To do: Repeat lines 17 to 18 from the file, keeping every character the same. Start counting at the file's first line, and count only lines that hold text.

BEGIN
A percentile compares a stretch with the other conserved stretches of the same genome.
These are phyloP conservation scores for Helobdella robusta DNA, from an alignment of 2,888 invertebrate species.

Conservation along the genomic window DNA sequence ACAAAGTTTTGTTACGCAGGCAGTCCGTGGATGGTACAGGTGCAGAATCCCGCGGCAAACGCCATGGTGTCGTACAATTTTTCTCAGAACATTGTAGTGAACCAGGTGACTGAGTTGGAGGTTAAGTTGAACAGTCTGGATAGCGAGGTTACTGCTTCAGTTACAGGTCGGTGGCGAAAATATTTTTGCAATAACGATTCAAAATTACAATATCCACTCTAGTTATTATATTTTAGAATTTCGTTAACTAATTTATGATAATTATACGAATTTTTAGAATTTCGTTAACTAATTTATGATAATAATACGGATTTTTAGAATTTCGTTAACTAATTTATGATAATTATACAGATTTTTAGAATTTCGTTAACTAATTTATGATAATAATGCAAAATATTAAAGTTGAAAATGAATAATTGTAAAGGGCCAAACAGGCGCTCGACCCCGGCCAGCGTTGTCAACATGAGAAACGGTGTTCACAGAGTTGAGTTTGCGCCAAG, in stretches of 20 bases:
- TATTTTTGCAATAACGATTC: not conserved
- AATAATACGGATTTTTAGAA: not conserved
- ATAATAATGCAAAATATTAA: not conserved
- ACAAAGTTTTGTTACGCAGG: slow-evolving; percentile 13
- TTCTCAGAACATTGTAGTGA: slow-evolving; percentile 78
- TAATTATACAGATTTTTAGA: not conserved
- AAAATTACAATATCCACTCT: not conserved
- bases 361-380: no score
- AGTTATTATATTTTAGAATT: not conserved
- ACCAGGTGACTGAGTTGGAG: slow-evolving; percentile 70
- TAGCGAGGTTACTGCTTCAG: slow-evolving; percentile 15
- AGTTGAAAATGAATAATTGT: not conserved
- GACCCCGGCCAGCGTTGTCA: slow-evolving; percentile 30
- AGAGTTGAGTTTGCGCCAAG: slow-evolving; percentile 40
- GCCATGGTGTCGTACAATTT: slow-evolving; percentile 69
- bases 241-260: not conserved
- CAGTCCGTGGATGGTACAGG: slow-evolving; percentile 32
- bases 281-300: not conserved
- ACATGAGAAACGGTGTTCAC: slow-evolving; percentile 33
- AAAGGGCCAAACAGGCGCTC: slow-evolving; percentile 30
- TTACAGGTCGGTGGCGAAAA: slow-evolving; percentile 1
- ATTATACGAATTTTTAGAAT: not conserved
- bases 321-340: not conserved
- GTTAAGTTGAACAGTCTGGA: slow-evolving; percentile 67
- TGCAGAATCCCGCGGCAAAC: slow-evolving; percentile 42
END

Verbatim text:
- AGAGTTGAGTTTGCGCCAAG: slow-evolving; percentile 40
- GCCATGGTGTCGTACAATTT: slow-evolving; percentile 69